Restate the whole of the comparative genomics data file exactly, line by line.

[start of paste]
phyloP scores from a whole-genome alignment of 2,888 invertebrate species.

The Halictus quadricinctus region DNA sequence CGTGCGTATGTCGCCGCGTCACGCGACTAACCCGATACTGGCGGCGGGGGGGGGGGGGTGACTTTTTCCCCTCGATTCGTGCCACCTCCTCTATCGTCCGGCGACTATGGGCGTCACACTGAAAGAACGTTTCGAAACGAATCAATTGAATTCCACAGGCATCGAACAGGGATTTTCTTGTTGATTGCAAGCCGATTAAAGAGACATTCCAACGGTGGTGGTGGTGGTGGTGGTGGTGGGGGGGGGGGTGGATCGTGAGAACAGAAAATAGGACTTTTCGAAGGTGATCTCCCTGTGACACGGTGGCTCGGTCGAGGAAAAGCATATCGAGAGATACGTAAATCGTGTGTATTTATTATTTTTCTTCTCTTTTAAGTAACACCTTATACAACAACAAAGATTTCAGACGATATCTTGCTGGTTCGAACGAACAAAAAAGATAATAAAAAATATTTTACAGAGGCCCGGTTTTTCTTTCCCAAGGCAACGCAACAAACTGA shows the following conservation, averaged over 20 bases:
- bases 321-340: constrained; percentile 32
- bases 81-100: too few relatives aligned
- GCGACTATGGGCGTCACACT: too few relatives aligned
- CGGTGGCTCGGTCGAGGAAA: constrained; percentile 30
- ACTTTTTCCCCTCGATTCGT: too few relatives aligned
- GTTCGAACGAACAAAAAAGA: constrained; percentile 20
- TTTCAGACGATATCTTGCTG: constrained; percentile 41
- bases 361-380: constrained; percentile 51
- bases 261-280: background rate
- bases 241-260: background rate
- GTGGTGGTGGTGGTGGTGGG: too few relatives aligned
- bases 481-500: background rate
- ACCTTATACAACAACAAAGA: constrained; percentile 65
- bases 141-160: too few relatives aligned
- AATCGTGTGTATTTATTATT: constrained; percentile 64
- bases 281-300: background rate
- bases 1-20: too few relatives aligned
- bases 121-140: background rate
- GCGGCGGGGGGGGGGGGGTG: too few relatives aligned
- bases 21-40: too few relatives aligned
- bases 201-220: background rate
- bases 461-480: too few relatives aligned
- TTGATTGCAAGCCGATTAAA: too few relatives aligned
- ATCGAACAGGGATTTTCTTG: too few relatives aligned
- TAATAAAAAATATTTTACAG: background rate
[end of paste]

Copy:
phyloP scores from a whole-genome alignment of 2,888 invertebrate species.

The Halictus quadricinctus region DNA sequence CGTGCGTATGTCGCCGCGTCACGCGACTAACCCGATACTGGCGGCGGGGGGGGGGGGGTGACTTTTTCCCCTCGATTCGTGCCACCTCCTCTATCGTCCGGCGACTATGGGCGTCACACTGAAAGAACGTTTCGAAACGAATCAATTGAATTCCACAGGCATCGAACAGGGATTTTCTTGTTGATTGCAAGCCGATTAAAGAGACATTCCAACGGTGGTGGTGGTGGTGGTGGTGGTGGGGGGGGGGGTGGATCGTGAGAACAGAAAATAGGACTTTTCGAAGGTGATCTCCCTGTGACACGGTGGCTCGGTCGAGGAAAAGCATATCGAGAGATACGTAAATCGTGTGTATTTATTATTTTTCTTCTCTTTTAAGTAACACCTTATACAACAACAAAGATTTCAGACGATATCTTGCTGGTTCGAACGAACAAAAAAGATAATAAAAAATATTTTACAGAGGCCCGGTTTTTCTTTCCCAAGGCAACGCAACAAACTGA shows the following conservation, averaged over 20 bases:
- bases 321-340: constrained; percentile 32
- bases 81-100: too few relatives aligned
- GCGACTATGGGCGTCACACT: too few relatives aligned
- CGGTGGCTCGGTCGAGGAAA: constrained; percentile 30
- ACTTTTTCCCCTCGATTCGT: too few relatives aligned
- GTTCGAACGAACAAAAAAGA: constrained; percentile 20
- TTTCAGACGATATCTTGCTG: constrained; percentile 41
- bases 361-380: constrained; percentile 51
- bases 261-280: background rate
- bases 241-260: background rate
- GTGGTGGTGGTGGTGGTGGG: too few relatives aligned
- bases 481-500: background rate
- ACCTTATACAACAACAAAGA: constrained; percentile 65
- bases 141-160: too few relatives aligned
- AATCGTGTGTATTTATTATT: constrained; percentile 64
- bases 281-300: background rate
- bases 1-20: too few relatives aligned
- bases 121-140: background rate
- GCGGCGGGGGGGGGGGGGTG: too few relatives aligned
- bases 21-40: too few relatives aligned
- bases 201-220: background rate
- bases 461-480: too few relatives aligned
- TTGATTGCAAGCCGATTAAA: too few relatives aligned
- ATCGAACAGGGATTTTCTTG: too few relatives aligned
- TAATAAAAAATATTTTACAG: background rate